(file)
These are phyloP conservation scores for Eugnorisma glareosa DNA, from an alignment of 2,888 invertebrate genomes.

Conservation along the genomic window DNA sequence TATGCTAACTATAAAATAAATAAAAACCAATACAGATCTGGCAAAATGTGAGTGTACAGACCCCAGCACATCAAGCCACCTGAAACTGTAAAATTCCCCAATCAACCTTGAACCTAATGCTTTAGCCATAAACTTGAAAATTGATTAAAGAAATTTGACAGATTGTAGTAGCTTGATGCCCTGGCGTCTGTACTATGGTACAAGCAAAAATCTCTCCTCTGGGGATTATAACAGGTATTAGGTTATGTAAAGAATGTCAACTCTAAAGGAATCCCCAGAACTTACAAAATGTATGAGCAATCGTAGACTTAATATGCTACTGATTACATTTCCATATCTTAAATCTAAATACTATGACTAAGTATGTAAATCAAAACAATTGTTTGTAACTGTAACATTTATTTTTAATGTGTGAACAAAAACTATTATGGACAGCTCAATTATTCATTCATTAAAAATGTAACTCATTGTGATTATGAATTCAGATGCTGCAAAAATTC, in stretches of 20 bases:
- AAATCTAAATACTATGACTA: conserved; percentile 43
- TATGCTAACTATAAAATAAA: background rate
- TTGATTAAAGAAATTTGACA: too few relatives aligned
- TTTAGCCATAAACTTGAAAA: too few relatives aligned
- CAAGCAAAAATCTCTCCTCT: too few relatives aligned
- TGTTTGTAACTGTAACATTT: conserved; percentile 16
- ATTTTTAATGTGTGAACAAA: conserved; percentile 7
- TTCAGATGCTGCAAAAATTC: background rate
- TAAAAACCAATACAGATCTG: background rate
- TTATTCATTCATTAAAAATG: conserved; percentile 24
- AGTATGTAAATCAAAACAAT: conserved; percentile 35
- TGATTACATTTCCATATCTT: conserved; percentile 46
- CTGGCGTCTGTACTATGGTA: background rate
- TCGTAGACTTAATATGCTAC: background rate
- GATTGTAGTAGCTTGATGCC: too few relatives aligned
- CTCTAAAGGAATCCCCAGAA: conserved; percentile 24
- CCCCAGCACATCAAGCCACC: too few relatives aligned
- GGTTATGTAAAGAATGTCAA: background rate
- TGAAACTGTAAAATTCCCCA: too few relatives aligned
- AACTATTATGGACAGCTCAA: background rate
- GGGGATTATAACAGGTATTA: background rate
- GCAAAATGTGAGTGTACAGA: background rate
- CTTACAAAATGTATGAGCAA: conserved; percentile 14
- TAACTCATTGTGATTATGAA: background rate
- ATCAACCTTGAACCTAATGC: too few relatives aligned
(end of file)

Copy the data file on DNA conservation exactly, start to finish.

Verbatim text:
These are phyloP conservation scores for Eugnorisma glareosa DNA, from an alignment of 2,888 invertebrate genomes.

Conservation along the genomic window DNA sequence TATGCTAACTATAAAATAAATAAAAACCAATACAGATCTGGCAAAATGTGAGTGTACAGACCCCAGCACATCAAGCCACCTGAAACTGTAAAATTCCCCAATCAACCTTGAACCTAATGCTTTAGCCATAAACTTGAAAATTGATTAAAGAAATTTGACAGATTGTAGTAGCTTGATGCCCTGGCGTCTGTACTATGGTACAAGCAAAAATCTCTCCTCTGGGGATTATAACAGGTATTAGGTTATGTAAAGAATGTCAACTCTAAAGGAATCCCCAGAACTTACAAAATGTATGAGCAATCGTAGACTTAATATGCTACTGATTACATTTCCATATCTTAAATCTAAATACTATGACTAAGTATGTAAATCAAAACAATTGTTTGTAACTGTAACATTTATTTTTAATGTGTGAACAAAAACTATTATGGACAGCTCAATTATTCATTCATTAAAAATGTAACTCATTGTGATTATGAATTCAGATGCTGCAAAAATTC, in stretches of 20 bases:
- AAATCTAAATACTATGACTA: conserved; percentile 43
- TATGCTAACTATAAAATAAA: background rate
- TTGATTAAAGAAATTTGACA: too few relatives aligned
- TTTAGCCATAAACTTGAAAA: too few relatives aligned
- CAAGCAAAAATCTCTCCTCT: too few relatives aligned
- TGTTTGTAACTGTAACATTT: conserved; percentile 16
- ATTTTTAATGTGTGAACAAA: conserved; percentile 7
- TTCAGATGCTGCAAAAATTC: background rate
- TAAAAACCAATACAGATCTG: background rate
- TTATTCATTCATTAAAAATG: conserved; percentile 24
- AGTATGTAAATCAAAACAAT: conserved; percentile 35
- TGATTACATTTCCATATCTT: conserved; percentile 46
- CTGGCGTCTGTACTATGGTA: background rate
- TCGTAGACTTAATATGCTAC: background rate
- GATTGTAGTAGCTTGATGCC: too few relatives aligned
- CTCTAAAGGAATCCCCAGAA: conserved; percentile 24
- CCCCAGCACATCAAGCCACC: too few relatives aligned
- GGTTATGTAAAGAATGTCAA: background rate
- TGAAACTGTAAAATTCCCCA: too few relatives aligned
- AACTATTATGGACAGCTCAA: background rate
- GGGGATTATAACAGGTATTA: background rate
- GCAAAATGTGAGTGTACAGA: background rate
- CTTACAAAATGTATGAGCAA: conserved; percentile 14
- TAACTCATTGTGATTATGAA: background rate
- ATCAACCTTGAACCTAATGC: too few relatives aligned